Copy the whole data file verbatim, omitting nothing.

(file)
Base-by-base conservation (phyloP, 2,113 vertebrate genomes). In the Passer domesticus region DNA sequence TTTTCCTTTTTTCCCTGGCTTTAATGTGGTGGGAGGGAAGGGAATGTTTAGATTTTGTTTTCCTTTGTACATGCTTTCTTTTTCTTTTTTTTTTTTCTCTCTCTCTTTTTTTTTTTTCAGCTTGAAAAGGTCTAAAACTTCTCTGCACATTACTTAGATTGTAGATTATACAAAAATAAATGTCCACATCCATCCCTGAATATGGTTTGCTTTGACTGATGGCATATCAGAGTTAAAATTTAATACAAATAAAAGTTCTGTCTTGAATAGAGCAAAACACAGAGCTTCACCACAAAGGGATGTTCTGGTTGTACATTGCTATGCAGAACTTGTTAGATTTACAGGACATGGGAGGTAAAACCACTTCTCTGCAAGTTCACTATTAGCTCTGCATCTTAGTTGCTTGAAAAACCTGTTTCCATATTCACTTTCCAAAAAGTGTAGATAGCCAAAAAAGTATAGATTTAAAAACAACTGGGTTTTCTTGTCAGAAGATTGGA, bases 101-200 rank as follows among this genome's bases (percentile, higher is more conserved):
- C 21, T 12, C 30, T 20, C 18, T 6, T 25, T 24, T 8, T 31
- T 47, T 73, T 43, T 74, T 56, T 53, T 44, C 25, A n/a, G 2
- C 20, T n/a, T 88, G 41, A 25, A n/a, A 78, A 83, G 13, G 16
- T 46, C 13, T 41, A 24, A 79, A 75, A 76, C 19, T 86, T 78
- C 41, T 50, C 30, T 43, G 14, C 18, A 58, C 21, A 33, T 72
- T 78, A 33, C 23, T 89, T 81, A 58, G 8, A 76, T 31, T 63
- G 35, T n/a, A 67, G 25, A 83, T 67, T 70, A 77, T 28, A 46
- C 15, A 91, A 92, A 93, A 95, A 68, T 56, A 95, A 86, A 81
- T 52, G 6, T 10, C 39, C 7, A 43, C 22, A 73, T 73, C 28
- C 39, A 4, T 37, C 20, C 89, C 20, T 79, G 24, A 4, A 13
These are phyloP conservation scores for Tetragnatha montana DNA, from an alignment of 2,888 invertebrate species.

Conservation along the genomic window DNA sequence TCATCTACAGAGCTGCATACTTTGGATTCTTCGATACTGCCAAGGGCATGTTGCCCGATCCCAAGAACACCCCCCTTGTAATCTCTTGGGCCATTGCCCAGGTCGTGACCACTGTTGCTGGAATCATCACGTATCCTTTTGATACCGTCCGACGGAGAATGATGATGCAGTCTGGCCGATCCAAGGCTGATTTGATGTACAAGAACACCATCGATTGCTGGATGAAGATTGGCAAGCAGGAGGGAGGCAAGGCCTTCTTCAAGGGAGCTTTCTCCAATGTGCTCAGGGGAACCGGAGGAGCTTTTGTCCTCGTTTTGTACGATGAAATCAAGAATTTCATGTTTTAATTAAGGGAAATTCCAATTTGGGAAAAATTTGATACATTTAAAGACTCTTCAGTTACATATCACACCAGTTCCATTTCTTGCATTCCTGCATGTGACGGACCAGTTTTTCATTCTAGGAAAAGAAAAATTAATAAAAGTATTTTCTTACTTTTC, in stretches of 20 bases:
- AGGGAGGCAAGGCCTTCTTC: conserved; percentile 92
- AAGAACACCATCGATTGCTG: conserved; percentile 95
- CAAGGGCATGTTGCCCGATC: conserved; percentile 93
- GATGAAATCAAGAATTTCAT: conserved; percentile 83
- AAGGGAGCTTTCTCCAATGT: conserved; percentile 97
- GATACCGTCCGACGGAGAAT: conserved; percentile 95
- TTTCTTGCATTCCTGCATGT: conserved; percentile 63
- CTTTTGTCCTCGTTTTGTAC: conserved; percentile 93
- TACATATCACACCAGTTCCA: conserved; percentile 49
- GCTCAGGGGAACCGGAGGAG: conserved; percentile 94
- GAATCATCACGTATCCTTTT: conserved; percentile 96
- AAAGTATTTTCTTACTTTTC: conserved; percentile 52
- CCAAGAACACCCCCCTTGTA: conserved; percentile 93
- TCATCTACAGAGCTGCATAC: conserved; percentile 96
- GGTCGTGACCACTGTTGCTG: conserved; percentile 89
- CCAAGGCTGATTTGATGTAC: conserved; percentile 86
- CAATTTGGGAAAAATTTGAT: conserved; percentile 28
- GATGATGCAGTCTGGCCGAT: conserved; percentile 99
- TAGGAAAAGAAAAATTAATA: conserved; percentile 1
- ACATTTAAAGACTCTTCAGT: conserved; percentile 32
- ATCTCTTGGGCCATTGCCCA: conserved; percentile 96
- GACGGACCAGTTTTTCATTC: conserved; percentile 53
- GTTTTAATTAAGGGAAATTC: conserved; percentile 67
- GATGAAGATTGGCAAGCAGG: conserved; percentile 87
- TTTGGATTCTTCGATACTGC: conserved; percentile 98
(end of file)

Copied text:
Base-by-base conservation (phyloP, 2,113 vertebrate genomes). In the Passer domesticus region DNA sequence TTTTCCTTTTTTCCCTGGCTTTAATGTGGTGGGAGGGAAGGGAATGTTTAGATTTTGTTTTCCTTTGTACATGCTTTCTTTTTCTTTTTTTTTTTTCTCTCTCTCTTTTTTTTTTTTCAGCTTGAAAAGGTCTAAAACTTCTCTGCACATTACTTAGATTGTAGATTATACAAAAATAAATGTCCACATCCATCCCTGAATATGGTTTGCTTTGACTGATGGCATATCAGAGTTAAAATTTAATACAAATAAAAGTTCTGTCTTGAATAGAGCAAAACACAGAGCTTCACCACAAAGGGATGTTCTGGTTGTACATTGCTATGCAGAACTTGTTAGATTTACAGGACATGGGAGGTAAAACCACTTCTCTGCAAGTTCACTATTAGCTCTGCATCTTAGTTGCTTGAAAAACCTGTTTCCATATTCACTTTCCAAAAAGTGTAGATAGCCAAAAAAGTATAGATTTAAAAACAACTGGGTTTTCTTGTCAGAAGATTGGA, bases 101-200 rank as follows among this genome's bases (percentile, higher is more conserved):
- C 21, T 12, C 30, T 20, C 18, T 6, T 25, T 24, T 8, T 31
- T 47, T 73, T 43, T 74, T 56, T 53, T 44, C 25, A n/a, G 2
- C 20, T n/a, T 88, G 41, A 25, A n/a, A 78, A 83, G 13, G 16
- T 46, C 13, T 41, A 24, A 79, A 75, A 76, C 19, T 86, T 78
- C 41, T 50, C 30, T 43, G 14, C 18, A 58, C 21, A 33, T 72
- T 78, A 33, C 23, T 89, T 81, A 58, G 8, A 76, T 31, T 63
- G 35, T n/a, A 67, G 25, A 83, T 67, T 70, A 77, T 28, A 46
- C 15, A 91, A 92, A 93, A 95, A 68, T 56, A 95, A 86, A 81
- T 52, G 6, T 10, C 39, C 7, A 43, C 22, A 73, T 73, C 28
- C 39, A 4, T 37, C 20, C 89, C 20, T 79, G 24, A 4, A 13
These are phyloP conservation scores for Tetragnatha montana DNA, from an alignment of 2,888 invertebrate species.

Conservation along the genomic window DNA sequence TCATCTACAGAGCTGCATACTTTGGATTCTTCGATACTGCCAAGGGCATGTTGCCCGATCCCAAGAACACCCCCCTTGTAATCTCTTGGGCCATTGCCCAGGTCGTGACCACTGTTGCTGGAATCATCACGTATCCTTTTGATACCGTCCGACGGAGAATGATGATGCAGTCTGGCCGATCCAAGGCTGATTTGATGTACAAGAACACCATCGATTGCTGGATGAAGATTGGCAAGCAGGAGGGAGGCAAGGCCTTCTTCAAGGGAGCTTTCTCCAATGTGCTCAGGGGAACCGGAGGAGCTTTTGTCCTCGTTTTGTACGATGAAATCAAGAATTTCATGTTTTAATTAAGGGAAATTCCAATTTGGGAAAAATTTGATACATTTAAAGACTCTTCAGTTACATATCACACCAGTTCCATTTCTTGCATTCCTGCATGTGACGGACCAGTTTTTCATTCTAGGAAAAGAAAAATTAATAAAAGTATTTTCTTACTTTTC, in stretches of 20 bases:
- AGGGAGGCAAGGCCTTCTTC: conserved; percentile 92
- AAGAACACCATCGATTGCTG: conserved; percentile 95
- CAAGGGCATGTTGCCCGATC: conserved; percentile 93
- GATGAAATCAAGAATTTCAT: conserved; percentile 83
- AAGGGAGCTTTCTCCAATGT: conserved; percentile 97
- GATACCGTCCGACGGAGAAT: conserved; percentile 95
- TTTCTTGCATTCCTGCATGT: conserved; percentile 63
- CTTTTGTCCTCGTTTTGTAC: conserved; percentile 93
- TACATATCACACCAGTTCCA: conserved; percentile 49
- GCTCAGGGGAACCGGAGGAG: conserved; percentile 94
- GAATCATCACGTATCCTTTT: conserved; percentile 96
- AAAGTATTTTCTTACTTTTC: conserved; percentile 52
- CCAAGAACACCCCCCTTGTA: conserved; percentile 93
- TCATCTACAGAGCTGCATAC: conserved; percentile 96
- GGTCGTGACCACTGTTGCTG: conserved; percentile 89
- CCAAGGCTGATTTGATGTAC: conserved; percentile 86
- CAATTTGGGAAAAATTTGAT: conserved; percentile 28
- GATGATGCAGTCTGGCCGAT: conserved; percentile 99
- TAGGAAAAGAAAAATTAATA: conserved; percentile 1
- ACATTTAAAGACTCTTCAGT: conserved; percentile 32
- ATCTCTTGGGCCATTGCCCA: conserved; percentile 96
- GACGGACCAGTTTTTCATTC: conserved; percentile 53
- GTTTTAATTAAGGGAAATTC: conserved; percentile 67
- GATGAAGATTGGCAAGCAGG: conserved; percentile 87
- TTTGGATTCTTCGATACTGC: conserved; percentile 98